The Water Cycle

```The Water Cycle
Weather Trivia
Bellringer
1. How hot is lightning?
A. 1,000 o F B. 40,000 o F C. 70,000 o F
2. When is the lowest temperature of the day usually observed?
A. Midnight B. 3 AM C. Sunrise
3. The strongest winds ever recorded were:
A. 127 mph B. 183 mph C. 231 mph
4. Over 80% of all tornadoes occur:
A. between noon and midnight. B. between midnight and sunrise. C. between
sunrise and noon.
5. The largest hailstone on record was 17.5 inches in circumference. How much did
it weigh?
A. 2 pounds B. 5 pounds C. 8 pounds
6. If the time between the lightning bolt and thunder is 10 seconds, how far away is
the storm?
A. 2 miles B. 4 miles C. 6 miles
7. The hottest temperature ever recorded in the United States was 134oF. Where
was it?
A. Phoenix, Arizona B. Tampa, Florida C. Death Valley, California
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C
The Water Cycle
Imagine a glass of water on the table next
to you. Think about the properties of the
water.
Now -- can you guess how old it is?
History
• The water in your glass may have fallen from the
sky as rain just last week, but the water itself has
been around pretty much as long as the earth
has! When the first fish crawled out of the
ocean onto the land, your glass of water was
part of that ocean. When the Brontosaurus
walked through lakes feeding on plants, your
glass of water was part of those lakes. When
kings and princesses, knights and squires took a
drink from their wells, your glass of water was
part of those wells.
• And you thought your parents were OLD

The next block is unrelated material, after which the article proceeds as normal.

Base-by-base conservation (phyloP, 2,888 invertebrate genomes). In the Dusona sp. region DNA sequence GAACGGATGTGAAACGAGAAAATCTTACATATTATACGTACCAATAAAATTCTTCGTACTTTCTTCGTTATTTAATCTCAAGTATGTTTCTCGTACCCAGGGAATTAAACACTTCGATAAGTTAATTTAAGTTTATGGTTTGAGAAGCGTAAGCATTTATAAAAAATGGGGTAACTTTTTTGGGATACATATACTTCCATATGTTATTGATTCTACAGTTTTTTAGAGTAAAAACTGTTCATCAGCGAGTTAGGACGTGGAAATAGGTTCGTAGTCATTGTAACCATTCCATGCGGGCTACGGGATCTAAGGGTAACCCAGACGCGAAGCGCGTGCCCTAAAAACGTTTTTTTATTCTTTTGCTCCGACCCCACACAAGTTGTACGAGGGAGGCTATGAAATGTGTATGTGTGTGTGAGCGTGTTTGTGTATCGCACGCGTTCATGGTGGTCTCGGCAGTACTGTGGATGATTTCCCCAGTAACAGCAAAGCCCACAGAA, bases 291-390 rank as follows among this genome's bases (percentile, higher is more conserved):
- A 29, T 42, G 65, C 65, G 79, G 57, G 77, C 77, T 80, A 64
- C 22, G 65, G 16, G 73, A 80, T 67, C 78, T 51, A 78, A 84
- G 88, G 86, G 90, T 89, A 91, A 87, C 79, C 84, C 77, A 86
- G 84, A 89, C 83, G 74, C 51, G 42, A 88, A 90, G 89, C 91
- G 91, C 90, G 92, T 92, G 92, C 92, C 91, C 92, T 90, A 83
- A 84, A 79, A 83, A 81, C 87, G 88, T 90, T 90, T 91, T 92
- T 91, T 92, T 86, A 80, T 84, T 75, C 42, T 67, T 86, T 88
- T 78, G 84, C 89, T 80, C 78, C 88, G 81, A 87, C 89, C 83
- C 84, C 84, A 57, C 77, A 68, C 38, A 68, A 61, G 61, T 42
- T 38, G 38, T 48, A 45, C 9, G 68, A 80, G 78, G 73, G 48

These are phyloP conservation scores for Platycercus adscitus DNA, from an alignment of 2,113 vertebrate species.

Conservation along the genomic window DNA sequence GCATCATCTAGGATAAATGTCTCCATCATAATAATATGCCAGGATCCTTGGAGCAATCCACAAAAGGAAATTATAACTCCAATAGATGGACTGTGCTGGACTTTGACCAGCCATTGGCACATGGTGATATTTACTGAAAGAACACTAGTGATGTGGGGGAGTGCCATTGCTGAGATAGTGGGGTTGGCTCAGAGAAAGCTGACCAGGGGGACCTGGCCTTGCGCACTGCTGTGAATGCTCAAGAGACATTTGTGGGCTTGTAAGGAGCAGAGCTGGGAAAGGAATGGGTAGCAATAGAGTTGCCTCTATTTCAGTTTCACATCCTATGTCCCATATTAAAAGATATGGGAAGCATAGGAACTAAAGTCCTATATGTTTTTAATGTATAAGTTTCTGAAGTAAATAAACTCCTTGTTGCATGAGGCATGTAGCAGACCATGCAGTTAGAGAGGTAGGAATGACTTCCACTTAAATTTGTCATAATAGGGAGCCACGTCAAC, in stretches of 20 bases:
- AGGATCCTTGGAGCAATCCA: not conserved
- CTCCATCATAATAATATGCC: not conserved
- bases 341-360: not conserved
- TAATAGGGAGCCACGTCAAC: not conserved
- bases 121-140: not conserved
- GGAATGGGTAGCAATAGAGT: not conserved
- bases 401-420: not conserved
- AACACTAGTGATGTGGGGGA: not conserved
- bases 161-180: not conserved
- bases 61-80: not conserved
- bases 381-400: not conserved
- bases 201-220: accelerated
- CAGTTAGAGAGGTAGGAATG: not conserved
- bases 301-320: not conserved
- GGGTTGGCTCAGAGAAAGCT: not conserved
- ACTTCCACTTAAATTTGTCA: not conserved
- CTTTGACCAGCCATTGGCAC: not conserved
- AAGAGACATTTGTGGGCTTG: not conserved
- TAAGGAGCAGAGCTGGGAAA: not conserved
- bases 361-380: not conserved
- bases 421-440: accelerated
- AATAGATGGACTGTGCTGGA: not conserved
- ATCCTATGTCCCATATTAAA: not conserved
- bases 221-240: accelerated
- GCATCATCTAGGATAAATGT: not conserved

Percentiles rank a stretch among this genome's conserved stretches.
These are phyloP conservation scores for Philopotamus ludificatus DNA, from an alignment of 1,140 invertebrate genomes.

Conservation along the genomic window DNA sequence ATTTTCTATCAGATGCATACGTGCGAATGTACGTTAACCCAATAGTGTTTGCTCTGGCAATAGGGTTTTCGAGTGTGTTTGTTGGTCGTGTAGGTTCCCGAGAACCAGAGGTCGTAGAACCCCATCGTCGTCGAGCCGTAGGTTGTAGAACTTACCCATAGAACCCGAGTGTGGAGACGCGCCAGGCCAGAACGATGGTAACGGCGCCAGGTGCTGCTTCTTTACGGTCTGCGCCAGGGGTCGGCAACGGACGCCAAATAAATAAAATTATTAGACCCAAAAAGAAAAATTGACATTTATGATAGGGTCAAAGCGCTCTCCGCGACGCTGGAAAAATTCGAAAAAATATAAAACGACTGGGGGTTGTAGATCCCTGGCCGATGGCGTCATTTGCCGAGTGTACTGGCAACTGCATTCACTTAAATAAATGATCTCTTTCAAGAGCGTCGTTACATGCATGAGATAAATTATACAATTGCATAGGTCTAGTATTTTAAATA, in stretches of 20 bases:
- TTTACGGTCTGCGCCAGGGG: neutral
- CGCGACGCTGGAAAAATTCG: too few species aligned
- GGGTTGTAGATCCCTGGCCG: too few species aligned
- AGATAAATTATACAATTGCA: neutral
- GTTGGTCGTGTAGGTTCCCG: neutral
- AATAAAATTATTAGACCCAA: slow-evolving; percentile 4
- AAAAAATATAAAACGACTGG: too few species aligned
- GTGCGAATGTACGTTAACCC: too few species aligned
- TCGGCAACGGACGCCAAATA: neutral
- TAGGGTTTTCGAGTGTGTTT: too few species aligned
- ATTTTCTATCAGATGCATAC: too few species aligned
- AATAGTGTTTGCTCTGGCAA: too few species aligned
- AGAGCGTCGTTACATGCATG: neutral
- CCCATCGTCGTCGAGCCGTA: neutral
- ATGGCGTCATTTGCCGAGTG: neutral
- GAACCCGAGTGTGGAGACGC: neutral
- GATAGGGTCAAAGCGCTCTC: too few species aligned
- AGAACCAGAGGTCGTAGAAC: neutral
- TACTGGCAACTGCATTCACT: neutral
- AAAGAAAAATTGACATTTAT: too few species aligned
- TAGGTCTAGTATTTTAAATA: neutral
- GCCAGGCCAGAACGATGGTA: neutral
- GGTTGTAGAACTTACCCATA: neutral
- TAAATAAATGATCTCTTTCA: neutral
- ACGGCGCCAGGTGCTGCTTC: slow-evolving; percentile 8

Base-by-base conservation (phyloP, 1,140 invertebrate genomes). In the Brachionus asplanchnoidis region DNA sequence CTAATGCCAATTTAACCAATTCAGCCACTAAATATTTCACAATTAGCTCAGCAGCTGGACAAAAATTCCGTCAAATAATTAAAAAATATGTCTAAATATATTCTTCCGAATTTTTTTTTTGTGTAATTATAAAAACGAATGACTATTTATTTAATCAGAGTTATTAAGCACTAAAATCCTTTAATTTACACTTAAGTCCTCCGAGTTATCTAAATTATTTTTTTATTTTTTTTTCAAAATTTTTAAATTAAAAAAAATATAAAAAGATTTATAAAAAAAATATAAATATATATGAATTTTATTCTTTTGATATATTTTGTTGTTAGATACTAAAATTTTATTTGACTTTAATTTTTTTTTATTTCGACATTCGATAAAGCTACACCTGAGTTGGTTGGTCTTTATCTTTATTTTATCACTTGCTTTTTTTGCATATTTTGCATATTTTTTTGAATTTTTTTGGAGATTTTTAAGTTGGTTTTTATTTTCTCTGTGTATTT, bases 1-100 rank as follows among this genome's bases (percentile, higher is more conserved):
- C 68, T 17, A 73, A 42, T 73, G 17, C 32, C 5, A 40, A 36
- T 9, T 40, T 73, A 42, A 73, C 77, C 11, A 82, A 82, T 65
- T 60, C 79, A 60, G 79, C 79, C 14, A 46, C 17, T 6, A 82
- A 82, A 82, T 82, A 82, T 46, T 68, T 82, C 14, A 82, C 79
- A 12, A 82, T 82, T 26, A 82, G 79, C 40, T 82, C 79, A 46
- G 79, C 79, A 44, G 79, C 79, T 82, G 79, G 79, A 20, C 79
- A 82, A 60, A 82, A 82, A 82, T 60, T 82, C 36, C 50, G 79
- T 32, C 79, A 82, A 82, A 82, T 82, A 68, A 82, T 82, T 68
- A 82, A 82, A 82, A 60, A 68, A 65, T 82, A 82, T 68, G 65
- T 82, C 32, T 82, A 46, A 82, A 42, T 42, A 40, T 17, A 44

Overview
• The earth has a limited amount of water. That
water keeps going around and around and
around and around and (well, you get the idea)
in what we call the &quot;Water Cycle&quot;. This cycle is
made up of a few main parts:
• evaporation (and transpiration)
• condensation
• precipitation
• collection
Diagram
Evaporation
Evaporation is when the sun heats up
water in rivers or lakes or the ocean and
turns it into vapor or steam.
The water vapor or steam leaves the river,
lake or ocean and goes into the air.
Transpiration
• Do plants sweat?
Well, sort of.... people sweat and plants
transpire.
Transpiration is the process by which plants
lose water out of their leaves.
Transpiration gives evaporation a bit of a
hand in getting the water vapor back up
into the air.
Condensation
• Water vapor in the air gets cold and
changes back into liquid, forming
clouds. This is called condensation.
• You can see the same sort of thing at
home... pour a glass of cold water on a hot
day and watch what happens. Water
forms on the outside of the glass.
Precipitation
• Precipitation occurs when so much water
has condensed that the air cannot hold it
anymore. The clouds get heavy and water
falls back to the earth in the form of rain,
hail, sleet or snow.
Collection
When water falls back to earth as precipitation, it
may fall back in the oceans, lakes or rivers or it
may end up on land. When it ends up on land, it
will either soak into the earth and become part of
the “ground water” that plants and animals use
to drink or it may run over the soil and collect in
the oceans, lakes or rivers where the cycle starts
ALL OVER AGAIN